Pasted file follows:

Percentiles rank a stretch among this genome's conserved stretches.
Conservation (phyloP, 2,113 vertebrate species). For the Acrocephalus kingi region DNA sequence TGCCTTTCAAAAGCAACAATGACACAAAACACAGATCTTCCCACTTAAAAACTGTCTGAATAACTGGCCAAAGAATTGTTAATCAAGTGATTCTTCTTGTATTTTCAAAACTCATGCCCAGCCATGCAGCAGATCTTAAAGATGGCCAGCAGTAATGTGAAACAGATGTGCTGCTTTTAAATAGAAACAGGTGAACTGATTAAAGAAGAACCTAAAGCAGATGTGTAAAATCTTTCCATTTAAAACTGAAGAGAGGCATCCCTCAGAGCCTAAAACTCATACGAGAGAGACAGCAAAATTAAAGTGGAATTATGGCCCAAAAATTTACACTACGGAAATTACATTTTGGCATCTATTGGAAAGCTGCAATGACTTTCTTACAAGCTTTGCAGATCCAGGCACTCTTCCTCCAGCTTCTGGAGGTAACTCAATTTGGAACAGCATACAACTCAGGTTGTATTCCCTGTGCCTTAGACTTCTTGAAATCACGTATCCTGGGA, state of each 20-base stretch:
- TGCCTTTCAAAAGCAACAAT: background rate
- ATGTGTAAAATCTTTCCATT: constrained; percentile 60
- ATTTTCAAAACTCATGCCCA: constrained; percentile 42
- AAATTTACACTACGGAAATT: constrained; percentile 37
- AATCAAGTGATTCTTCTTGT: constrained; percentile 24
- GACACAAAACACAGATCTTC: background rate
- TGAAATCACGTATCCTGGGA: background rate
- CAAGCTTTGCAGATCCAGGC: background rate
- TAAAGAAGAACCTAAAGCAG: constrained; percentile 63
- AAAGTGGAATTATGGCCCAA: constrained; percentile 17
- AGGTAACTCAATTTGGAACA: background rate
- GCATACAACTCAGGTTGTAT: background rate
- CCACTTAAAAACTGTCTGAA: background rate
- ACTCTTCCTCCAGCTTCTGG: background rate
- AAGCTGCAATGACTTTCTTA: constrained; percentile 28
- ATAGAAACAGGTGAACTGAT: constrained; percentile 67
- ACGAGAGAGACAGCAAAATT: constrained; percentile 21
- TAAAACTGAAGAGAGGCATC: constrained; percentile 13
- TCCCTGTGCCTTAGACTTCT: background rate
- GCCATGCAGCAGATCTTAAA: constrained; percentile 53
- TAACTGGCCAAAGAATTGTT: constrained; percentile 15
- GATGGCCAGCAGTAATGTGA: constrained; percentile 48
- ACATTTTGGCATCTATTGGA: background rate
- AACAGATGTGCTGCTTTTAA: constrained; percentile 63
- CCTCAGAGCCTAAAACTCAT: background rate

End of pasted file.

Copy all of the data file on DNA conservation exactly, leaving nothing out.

Percentiles rank a stretch among this genome's conserved stretches.
Conservation (phyloP, 2,113 vertebrate species). For the Acrocephalus kingi region DNA sequence TGCCTTTCAAAAGCAACAATGACACAAAACACAGATCTTCCCACTTAAAAACTGTCTGAATAACTGGCCAAAGAATTGTTAATCAAGTGATTCTTCTTGTATTTTCAAAACTCATGCCCAGCCATGCAGCAGATCTTAAAGATGGCCAGCAGTAATGTGAAACAGATGTGCTGCTTTTAAATAGAAACAGGTGAACTGATTAAAGAAGAACCTAAAGCAGATGTGTAAAATCTTTCCATTTAAAACTGAAGAGAGGCATCCCTCAGAGCCTAAAACTCATACGAGAGAGACAGCAAAATTAAAGTGGAATTATGGCCCAAAAATTTACACTACGGAAATTACATTTTGGCATCTATTGGAAAGCTGCAATGACTTTCTTACAAGCTTTGCAGATCCAGGCACTCTTCCTCCAGCTTCTGGAGGTAACTCAATTTGGAACAGCATACAACTCAGGTTGTATTCCCTGTGCCTTAGACTTCTTGAAATCACGTATCCTGGGA, state of each 20-base stretch:
- TGCCTTTCAAAAGCAACAAT: background rate
- ATGTGTAAAATCTTTCCATT: constrained; percentile 60
- ATTTTCAAAACTCATGCCCA: constrained; percentile 42
- AAATTTACACTACGGAAATT: constrained; percentile 37
- AATCAAGTGATTCTTCTTGT: constrained; percentile 24
- GACACAAAACACAGATCTTC: background rate
- TGAAATCACGTATCCTGGGA: background rate
- CAAGCTTTGCAGATCCAGGC: background rate
- TAAAGAAGAACCTAAAGCAG: constrained; percentile 63
- AAAGTGGAATTATGGCCCAA: constrained; percentile 17
- AGGTAACTCAATTTGGAACA: background rate
- GCATACAACTCAGGTTGTAT: background rate
- CCACTTAAAAACTGTCTGAA: background rate
- ACTCTTCCTCCAGCTTCTGG: background rate
- AAGCTGCAATGACTTTCTTA: constrained; percentile 28
- ATAGAAACAGGTGAACTGAT: constrained; percentile 67
- ACGAGAGAGACAGCAAAATT: constrained; percentile 21
- TAAAACTGAAGAGAGGCATC: constrained; percentile 13
- TCCCTGTGCCTTAGACTTCT: background rate
- GCCATGCAGCAGATCTTAAA: constrained; percentile 53
- TAACTGGCCAAAGAATTGTT: constrained; percentile 15
- GATGGCCAGCAGTAATGTGA: constrained; percentile 48
- ACATTTTGGCATCTATTGGA: background rate
- AACAGATGTGCTGCTTTTAA: constrained; percentile 63
- CCTCAGAGCCTAAAACTCAT: background rate